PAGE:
Baltic Tiger

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Business area in Tallinn
Business center of Riga
New city center of Vilnius

Baltic Tiger is a term used to refer to any of the three Baltic states of Estonia, Latvia, and Lithuania during their periods of economic boom, which started after the year 2000 and continued until 2006–2007. The term is modeled on Four Asian Tigers, Tatra Tiger, and Celtic Tiger, which were used to describe the economic boom periods in parts of Asia, Slovakia, and Ireland, respectively.

Overview[edit]

Economically, parallel with the political changes, and the democratic transition, – as a rule of law states – the previous command economies were transformed via the legislation into market economies, and set up or renewed the major macroeconomic factors: budgetary rules, national audit, national currency, central bank Generally, they shortly encountered the following problems: high inflation, high unemployment, low economic growth and high government debt. The inflation rate, in the examined area, relatively quickly dropped to below 5% by 2000. Meanwhile these economies were stabilized, and sooner or later between 2004 and 2013 all of them joined the European Union. New macroeconomic requirements have arisen for them; the Maastricht criteria became obligatory. Later the Stability and Growth Pact set stricter rules through national legislation by implementing e g the regulations and directives of the Sixpack, because the financial crisis was a shocking milestone.[1]

After 2000, the Baltic Tiger economies implemented important economic reforms and liberalisation, which, coupled with their fairly low-wage and skilled labour force, attracted large amounts of foreign investment and economic growth. Between 2000 and 2007, the Baltic Tiger states had the highest growth rates in Europe. In 2006, for example, Estonia grew by 10.3% in gross domestic product, while Latvia grew by 11.9% and Lithuania by 7.5%. All three countries by February 2006 saw their rates of unemployment falling below average EU values. Additionally, Estonia is among the ten most liberal economies in the world[citation needed] and in 2006 switched from being classified as an upper-middle income economy to a high-income economy by the World Bank. All three countries joined the European Union in May 2004. Estonia adopted the Euro in January 2011, Latvia in 2014 and Lithuania entered the Eurozone in 2015.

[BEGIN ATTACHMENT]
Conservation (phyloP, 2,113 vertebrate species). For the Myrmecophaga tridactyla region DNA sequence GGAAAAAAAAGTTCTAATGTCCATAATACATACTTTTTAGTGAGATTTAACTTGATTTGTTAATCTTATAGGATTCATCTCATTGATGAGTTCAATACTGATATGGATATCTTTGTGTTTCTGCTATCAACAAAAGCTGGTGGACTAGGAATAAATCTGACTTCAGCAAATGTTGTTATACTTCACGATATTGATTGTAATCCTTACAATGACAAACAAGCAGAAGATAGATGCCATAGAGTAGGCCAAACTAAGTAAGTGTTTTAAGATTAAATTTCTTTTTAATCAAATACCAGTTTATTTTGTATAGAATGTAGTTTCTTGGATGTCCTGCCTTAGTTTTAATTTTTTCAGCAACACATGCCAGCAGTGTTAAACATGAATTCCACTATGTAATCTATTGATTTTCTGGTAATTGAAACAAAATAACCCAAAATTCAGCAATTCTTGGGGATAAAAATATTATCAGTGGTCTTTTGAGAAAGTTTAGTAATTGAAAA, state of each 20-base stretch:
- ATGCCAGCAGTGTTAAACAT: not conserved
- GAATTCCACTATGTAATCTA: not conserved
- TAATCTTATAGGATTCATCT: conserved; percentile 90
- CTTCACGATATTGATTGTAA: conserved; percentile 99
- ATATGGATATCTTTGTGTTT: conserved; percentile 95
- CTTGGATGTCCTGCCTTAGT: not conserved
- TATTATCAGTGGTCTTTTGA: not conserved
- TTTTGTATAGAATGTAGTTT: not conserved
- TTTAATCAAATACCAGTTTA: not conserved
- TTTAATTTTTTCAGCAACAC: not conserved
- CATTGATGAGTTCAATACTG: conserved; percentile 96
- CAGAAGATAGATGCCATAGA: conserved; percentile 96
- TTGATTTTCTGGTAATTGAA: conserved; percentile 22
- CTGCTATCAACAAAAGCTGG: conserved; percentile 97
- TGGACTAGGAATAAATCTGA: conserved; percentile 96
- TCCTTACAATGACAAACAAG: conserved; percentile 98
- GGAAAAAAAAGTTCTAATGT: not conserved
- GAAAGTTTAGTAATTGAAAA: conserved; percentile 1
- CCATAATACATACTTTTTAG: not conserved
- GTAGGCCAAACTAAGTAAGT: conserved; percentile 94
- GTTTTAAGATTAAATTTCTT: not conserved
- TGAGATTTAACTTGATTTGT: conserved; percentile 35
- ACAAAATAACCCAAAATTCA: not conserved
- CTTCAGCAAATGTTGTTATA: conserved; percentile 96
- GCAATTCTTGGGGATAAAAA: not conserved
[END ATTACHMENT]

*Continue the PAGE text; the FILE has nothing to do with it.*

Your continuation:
In 2008, the global financial crisis triggered the collapse of the Baltic property markets, causing some of the most severe recessions in Europe. In 2008, Latvia's GDP shrank by −4.6% and Estonia's −3.6% while Lithuania's slowed to 3.0%. As the crisis swept across Eastern and Central Europe the economic reversal intensified: Estonia's GDP dropped by -16.2% year-on-year, Latvia’s by −19.6% and Lithuania’s by −16.8%.[2] By mid-2009, all three countries experienced one of the deepest recessions in the world.[3]

In 2010 the economic situation in the Baltic states stabilized and in 2011 the Baltic states experienced the fastest recoveries in the European Union, after having lost a substantial part of their populations through emigration, particularly Lithuania. Estonia's GDP grew by 8.3% in 2011, Lithuania's GDP grew by 5.9% and Latvia's GDP by 5.5%.[4]

Statistics[edit]

Annual GDP growth rate[edit]

2004 2005 2006 2007 2008 2009 2010 2011 2012 2013 2014 2015 2016 2017
Estonia 6.3% 9.4% 10.3% 7.7% -5.4% -14.7% 2.3% 7.6% 4.3% 1.9% 2.9% 1.7% 2.1% 4.9%
Latvia 8.3% 10.7% 11.9% 10.0% -3.6% -14.3% -3.8% 6.4% 4.0% 2.6% 2.1% 2.7% 2.0% 4.5%
Lithuania 6.6% 7.7% 7.4% 11.1% 2.6% -14.8% 1.6% 6.0% 3.8% 3.5% 3.5% 1.8% 2.3% 3.8%
Data from Eurostat

GDP per capita[edit]

In international dollars, at purchasing power parity (PPP). Numbers in brackets show the respective country's GDP per capita as a percentage of the eurozone average (also measured at PPP).

2000 2001 2002 2003 2004 2005 2006 2007 2008 2009 2010 2011 2012 2013 2014 2015 2016 2017
Estonia 12,113
(40.1%)
13,254
(42.6%)
14,371
(46.1%)
15,839
(49.8%)
17,413
(53.5%)
19,765
(57.3%)
22,600
(61.6%)
25,144
(64.8%)
24,329
(62.2%)
20,946
(56.2%)
21,721
(57.1%)
23,919
(61.1%)
25,494
(63.6%)
26,508
(65.9%)
27,856 28,685 29,685 31,750
Latvia 8,888
(30.9%)
9,794
(33.0%)
10,800
(35.8%)
12,056
(38.8%)
13,555
(42.1%)
15,673
(46.3%)
18,252
(50.6%)
20,785
(54.6%)
20,600
(53.3%)
18,005
(46.7%)
17,856
(46.4%)
19,817
(49.4%)
21,302
(53.5%)
22,402
(56.2%)
23,487 24,637 25,725 27,644
Lithuania 9,619
(34.4%)
10,567
(36.3%)
11,546
(38.8%)
13,124
(43.0%)
14,530
(45.6%)
16,422
(49.3%)
18,473
(52.0%)
21,319
(56.1%)
22,539
(58.1%)
19,562
(52.2%)
20,552
(53.0%)
22,752
(60.2%)
24,382
(63.4%)
25,904
(66.0%)
27,537 28,671 30,097 32,299
Data from International Monetary Fund

See also[edit]

Economies of the Baltic Tigers:

Other 'Tigers'

References[edit]

  1. ^ Vértesy, László (2018). "Macroeconomic Legal Trends in the EU11 Countries" (PDF). Public Governance, Administration and Finances Law Review. Vol. 3. No. 1. 2018.
  2. ^ "Latvia's Economy Contracted Record 19.6% Last Quarter (Update3)". Bloomberg. 2009-08-10.
  3. ^ "November 16, 2009". The Nation. Retrieved 2013-05-03.
  4. ^ "GDP of Latvia increased by 5.5% in 2011". The Baltic Course. 2012-03-09. Retrieved 2012-03-24.